Wheeler. [Hesitating.] You don’t think
[Nodding at the door.]
Marlow. [Stoutly.] I don’t——I never believes anything of anybody.
Wheeler. But the master’ll have to be told.
Marlow. You wait a bit, and see if it don’t turn up. Suspicion’s no business of ours. I set my mind against it.
The curtain falls.
The curtain rises again at once.
Barthwick and Mrs. Barthwick are seated at the breakfast table. He is a man between fifty and sixty; quietly important, with a bald forehead, and pince-nez, and the “Times” in his hand. She is a lady of nearly fifty, well dressed, with greyish hair, good features, and a decided manner. They face each other.
Barthwick. [From behind his paper.] The Labour man has got in at the by-election for Barnside, my dear.
Mrs. Barthwick. Another Labour? I can’t think what on earth the country is about.
Barthwick. I predicted it. It’s not a matter of vast importance.
Mrs. Barthwick. Not? How can you take it so calmly, John? To me it’s simply outrageous. And there you sit, you Liberals, and pretend to encourage these people!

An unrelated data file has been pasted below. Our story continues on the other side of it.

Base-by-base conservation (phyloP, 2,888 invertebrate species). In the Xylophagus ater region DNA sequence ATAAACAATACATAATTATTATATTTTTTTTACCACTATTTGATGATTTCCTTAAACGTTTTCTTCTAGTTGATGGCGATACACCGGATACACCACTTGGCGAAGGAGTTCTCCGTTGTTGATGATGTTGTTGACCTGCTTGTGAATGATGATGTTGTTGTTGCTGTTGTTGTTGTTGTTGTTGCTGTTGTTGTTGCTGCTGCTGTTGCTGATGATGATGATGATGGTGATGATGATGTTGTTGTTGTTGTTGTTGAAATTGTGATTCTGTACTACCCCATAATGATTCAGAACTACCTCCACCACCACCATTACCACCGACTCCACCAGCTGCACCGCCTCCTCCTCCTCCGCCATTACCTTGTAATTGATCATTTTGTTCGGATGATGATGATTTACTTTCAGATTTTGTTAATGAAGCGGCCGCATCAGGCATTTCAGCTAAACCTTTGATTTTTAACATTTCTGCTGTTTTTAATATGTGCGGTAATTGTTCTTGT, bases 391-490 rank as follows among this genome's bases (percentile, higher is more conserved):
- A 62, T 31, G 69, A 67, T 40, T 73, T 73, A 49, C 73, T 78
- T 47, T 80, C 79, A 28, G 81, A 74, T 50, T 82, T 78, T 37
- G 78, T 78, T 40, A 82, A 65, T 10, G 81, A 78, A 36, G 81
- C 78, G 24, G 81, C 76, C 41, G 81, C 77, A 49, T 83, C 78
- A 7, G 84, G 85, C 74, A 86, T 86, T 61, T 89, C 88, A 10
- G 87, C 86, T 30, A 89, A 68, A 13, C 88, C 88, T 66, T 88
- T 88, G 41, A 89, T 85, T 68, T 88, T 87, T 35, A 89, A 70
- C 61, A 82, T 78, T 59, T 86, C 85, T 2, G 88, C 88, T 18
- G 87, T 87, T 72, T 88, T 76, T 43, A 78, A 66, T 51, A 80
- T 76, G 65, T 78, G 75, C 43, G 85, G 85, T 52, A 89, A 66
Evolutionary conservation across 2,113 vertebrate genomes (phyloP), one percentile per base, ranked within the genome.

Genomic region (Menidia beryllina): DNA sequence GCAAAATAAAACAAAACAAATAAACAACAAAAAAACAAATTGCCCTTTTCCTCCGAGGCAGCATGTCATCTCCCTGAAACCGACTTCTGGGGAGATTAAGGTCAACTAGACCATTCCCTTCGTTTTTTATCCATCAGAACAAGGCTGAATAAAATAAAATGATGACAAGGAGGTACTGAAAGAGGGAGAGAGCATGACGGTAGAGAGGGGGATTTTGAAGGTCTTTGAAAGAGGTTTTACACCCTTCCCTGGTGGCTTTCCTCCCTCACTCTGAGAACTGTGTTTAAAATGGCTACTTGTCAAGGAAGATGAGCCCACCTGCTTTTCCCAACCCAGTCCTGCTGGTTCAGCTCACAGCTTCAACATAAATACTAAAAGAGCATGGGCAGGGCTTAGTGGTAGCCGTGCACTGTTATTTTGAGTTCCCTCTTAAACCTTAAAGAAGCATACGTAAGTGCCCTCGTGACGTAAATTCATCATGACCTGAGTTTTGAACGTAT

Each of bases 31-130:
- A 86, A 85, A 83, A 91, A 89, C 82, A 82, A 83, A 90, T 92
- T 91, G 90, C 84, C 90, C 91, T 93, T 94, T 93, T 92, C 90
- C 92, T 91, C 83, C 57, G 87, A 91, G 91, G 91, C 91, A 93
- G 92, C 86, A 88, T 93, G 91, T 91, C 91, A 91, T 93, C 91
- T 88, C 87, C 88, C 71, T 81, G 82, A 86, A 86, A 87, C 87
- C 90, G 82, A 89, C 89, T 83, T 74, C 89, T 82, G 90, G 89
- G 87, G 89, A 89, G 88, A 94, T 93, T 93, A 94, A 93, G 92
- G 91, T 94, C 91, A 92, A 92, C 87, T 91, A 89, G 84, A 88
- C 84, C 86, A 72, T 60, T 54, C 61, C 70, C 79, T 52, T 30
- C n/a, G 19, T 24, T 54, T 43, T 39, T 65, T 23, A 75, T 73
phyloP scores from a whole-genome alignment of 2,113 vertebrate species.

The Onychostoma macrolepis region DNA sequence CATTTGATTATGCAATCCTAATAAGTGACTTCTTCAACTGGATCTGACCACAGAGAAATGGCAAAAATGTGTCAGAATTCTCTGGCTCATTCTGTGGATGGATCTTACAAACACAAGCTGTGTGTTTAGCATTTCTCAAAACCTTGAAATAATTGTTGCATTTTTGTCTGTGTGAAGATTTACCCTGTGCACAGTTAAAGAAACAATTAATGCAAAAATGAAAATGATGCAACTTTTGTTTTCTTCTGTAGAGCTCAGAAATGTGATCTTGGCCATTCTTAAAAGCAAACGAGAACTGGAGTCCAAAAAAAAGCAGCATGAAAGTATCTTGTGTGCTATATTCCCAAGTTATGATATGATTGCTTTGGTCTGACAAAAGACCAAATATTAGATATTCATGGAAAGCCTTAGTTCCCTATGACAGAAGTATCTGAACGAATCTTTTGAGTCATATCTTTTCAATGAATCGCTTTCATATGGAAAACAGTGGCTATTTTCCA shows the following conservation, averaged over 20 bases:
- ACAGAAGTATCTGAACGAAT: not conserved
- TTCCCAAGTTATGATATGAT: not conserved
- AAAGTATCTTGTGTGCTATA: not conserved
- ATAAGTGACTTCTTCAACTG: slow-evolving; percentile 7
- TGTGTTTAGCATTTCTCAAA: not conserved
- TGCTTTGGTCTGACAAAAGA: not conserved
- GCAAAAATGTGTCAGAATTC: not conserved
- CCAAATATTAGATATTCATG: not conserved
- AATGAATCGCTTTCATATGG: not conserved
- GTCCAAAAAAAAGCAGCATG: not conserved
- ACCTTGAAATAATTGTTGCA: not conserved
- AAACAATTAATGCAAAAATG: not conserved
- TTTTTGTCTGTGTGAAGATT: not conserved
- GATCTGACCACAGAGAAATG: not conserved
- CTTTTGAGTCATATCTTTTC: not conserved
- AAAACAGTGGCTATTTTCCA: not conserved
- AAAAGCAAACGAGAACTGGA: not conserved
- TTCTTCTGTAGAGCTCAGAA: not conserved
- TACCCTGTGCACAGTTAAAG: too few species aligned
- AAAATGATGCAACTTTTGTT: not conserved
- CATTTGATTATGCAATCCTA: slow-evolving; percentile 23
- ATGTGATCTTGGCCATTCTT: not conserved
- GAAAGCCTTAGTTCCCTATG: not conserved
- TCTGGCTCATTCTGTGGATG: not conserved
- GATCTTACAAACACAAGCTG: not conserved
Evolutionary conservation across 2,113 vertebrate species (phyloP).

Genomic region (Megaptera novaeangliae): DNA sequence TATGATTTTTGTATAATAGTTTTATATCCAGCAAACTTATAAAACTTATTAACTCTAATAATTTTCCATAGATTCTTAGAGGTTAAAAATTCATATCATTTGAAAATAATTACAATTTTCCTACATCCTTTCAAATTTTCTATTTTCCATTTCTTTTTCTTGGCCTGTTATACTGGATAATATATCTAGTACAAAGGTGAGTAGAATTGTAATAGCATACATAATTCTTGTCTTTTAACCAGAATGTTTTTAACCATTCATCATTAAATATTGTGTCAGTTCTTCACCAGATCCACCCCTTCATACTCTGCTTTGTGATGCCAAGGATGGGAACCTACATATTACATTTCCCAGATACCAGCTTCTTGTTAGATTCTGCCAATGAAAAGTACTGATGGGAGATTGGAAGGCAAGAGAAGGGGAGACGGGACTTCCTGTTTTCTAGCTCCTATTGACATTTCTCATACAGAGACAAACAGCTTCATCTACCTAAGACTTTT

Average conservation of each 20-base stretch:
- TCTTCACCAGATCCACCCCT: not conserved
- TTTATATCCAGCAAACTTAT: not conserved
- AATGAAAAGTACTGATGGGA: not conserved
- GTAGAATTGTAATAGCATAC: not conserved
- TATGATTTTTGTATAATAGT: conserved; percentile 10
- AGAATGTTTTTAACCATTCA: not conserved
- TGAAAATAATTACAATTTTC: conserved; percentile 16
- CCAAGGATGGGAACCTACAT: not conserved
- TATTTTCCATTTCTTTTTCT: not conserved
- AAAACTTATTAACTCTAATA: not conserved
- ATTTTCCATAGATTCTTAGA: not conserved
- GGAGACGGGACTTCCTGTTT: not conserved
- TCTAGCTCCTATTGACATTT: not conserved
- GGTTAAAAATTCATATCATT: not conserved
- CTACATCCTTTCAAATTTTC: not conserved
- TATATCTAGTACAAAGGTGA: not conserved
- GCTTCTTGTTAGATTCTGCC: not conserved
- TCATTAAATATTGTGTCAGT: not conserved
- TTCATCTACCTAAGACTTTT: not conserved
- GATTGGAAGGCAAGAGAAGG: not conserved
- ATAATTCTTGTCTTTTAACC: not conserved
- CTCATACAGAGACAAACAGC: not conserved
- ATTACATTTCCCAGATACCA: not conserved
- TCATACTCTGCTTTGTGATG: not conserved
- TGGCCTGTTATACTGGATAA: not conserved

Barthwick. [Frowning.] The representation of all parties is necessary for any proper reform, for any proper social policy.
Mrs. Barthwick. I’ve no patience with your talk of reform—all that nonsense about social policy. We know perfectly well what it is they want; they want things for themselves. Those Socialists and Labour men are an absolutely selfish set of people. They have no sense of patriotism, like the upper classes; they simply want what we’ve got.
Barthwick. Want what we’ve got! [He stares into space.] My dear, what are you talking about? [With a contortion.] I ’m no alarmist.
Mrs. Barthwick. Cream? Quite uneducated men! Wait until they begin to tax our investments. I ’m convinced that when they once get a chance they will tax everything—they ’ve no feeling for the country. You Liberals and Conservatives, you ’re all alike; you don’t see an inch before your noses. You’ve no imagination, not a scrap of imagination between you. You ought to join hands and nip it in the bud.
Barthwick. You ’re talking nonsense! How is it possible for Liberals and Conservatives to join hands, as you call it? That shows how absurd it is for women——Why, the very essence of a Liberal is to trust in the people!
Mrs. Barthwick. Now, John, eat your breakfast. As if there were any real difference between you and the Conservatives. All the upper classes have the same interests to protect, and the same principles. [Calmly.] Oh! you’re sitting upon a volcano, John.